Leonor Andrade
Há Um Mar Que Nos Separa

Nineteen year old Leonor has been a The Voice of Portugal finalist, the winner of Festival da Canção as well as taken part as an actress in an RTR series. This is another song with really ‘cinematic’ lyrics: we are transferred into city streets at dawn, rain falling down and the protagonist of the song longing for her loved one who is far away beyond the (this being Portugal, Atlantic?) sea. Waiting for Leonor to start her rehearsal, one wonders whether the stage presentation will make references to the lyrics.

Portugal’s first rehearsal on stage:

Portugal’s presentation is fairly simple but quite elegant. The stage is lit in blue with accentuations from white and blue spotlights and, indeed, the impression of a cityscape in the background. Leonor is wearing a black top with vinyl details that is tight around the waist but has really long, wide sleeves and a long tail that are put to good use through the use of a wind machine that makes them fly dramatically in the air; this is worn over black vinyl trousers. In the background, there are four backing singers also dressed in black and wearing wide brimmed, traditional looking hats. Leonor’s vocal performance is good and everything seems to be going smoothly with the first Portuguese rehearsal (as reflected on Leonor’s pleased face).

Czech Republic
Marta Jandová and Václav Noid Bárta
Hope Never Dies

Marta and Václav have a succesful background in rock music and musical theatre respectively. Theirs is indeed a song that would not sound out of place in a dark stage musical (something along the lines of Phantom of the Opera for example); the lyrics are really dark and make references to seas of pain and falling prey to the ravens of despair (ok, it’s not expressed exactly like that but there is an actual reference to ravens with dark wings). However, right before the last chorus of the song is where the invention of the lyrics occurs: after all the despair described so far, Marta and Václav turn the tables by asking ‘or we can rise and fight’, thus also turning this into yet another song about having a fighting spirit and in the tradition that songs like the two Warriors from Georgia and Malta have already established in this year’s Eurovision.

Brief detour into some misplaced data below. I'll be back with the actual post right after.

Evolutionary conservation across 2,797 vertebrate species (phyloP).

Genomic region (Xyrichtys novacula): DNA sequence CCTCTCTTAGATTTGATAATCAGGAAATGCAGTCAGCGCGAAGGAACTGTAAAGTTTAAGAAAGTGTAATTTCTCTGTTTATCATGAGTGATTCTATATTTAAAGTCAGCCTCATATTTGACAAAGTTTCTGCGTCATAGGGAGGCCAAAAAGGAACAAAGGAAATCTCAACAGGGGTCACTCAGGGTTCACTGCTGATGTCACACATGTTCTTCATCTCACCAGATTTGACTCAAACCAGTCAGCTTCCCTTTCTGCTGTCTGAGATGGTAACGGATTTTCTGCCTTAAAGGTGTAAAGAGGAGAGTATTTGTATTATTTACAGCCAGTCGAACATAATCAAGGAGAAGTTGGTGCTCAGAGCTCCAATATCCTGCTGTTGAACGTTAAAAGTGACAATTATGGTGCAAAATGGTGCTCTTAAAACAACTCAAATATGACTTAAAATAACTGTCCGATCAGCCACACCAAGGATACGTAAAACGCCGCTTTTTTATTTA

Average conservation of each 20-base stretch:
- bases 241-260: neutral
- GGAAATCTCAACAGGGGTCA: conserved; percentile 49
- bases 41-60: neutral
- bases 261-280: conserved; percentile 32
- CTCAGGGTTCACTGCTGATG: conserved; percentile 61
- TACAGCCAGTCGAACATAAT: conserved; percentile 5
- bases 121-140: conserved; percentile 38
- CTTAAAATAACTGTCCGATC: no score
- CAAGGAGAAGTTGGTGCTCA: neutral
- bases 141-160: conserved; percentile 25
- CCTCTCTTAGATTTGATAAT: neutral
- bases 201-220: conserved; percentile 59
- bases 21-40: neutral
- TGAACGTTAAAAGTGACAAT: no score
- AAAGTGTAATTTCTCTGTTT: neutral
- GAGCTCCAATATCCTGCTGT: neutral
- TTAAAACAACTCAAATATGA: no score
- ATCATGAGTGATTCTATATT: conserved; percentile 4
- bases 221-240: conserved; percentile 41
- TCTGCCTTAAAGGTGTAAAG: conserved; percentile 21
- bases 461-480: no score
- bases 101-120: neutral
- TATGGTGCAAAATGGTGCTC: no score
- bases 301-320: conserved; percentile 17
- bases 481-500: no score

The Czech Republic’s first stage rehearsal

The song starts with a close shot of Václav singing to Marta, who is standing with her back turned at him on the other side of the stage. Václav is in a grey suit and Marta is wearing a short black dress that leaves one of her shoulders exposed. The stage is again lit in blue. We notice in the press centre that with the Czech Republic we get the performers dressed in black against a blue background and it feels as if they are really trying to distinguish themselves from the Norwegian duet that preceded them (the Norwegians wearing white outfits against a stage lit in orange). There are arrays of reflective slabs projected in the background that give the stage the impression of extra depth. A clouded night sky is reflected on the slabs as they rotate. The duo’s vocal performance is rather strong and consistent. On cannot help but think that it would be a shame if their vocal abilities were overlooked due to their physicality. Marta in particular is also very expressive facially while performing her lines. What is more, both singers look really happy to be performing on the Eurovision stage and it shows. At the pivotal ‘or we can rise and fight’ moment, Marta throws away her shoes – this might have been a good idea in theory but it looks quite messy on screen. It is also a shame that, right at the last run of the song, Václav’s voice cracks during the last big note – he recovers cleverly but perhaps, like Malta, he should look after his voice until the day of the semi-final. The Czech Republic brings thus brings the third day of rehearsals to a close.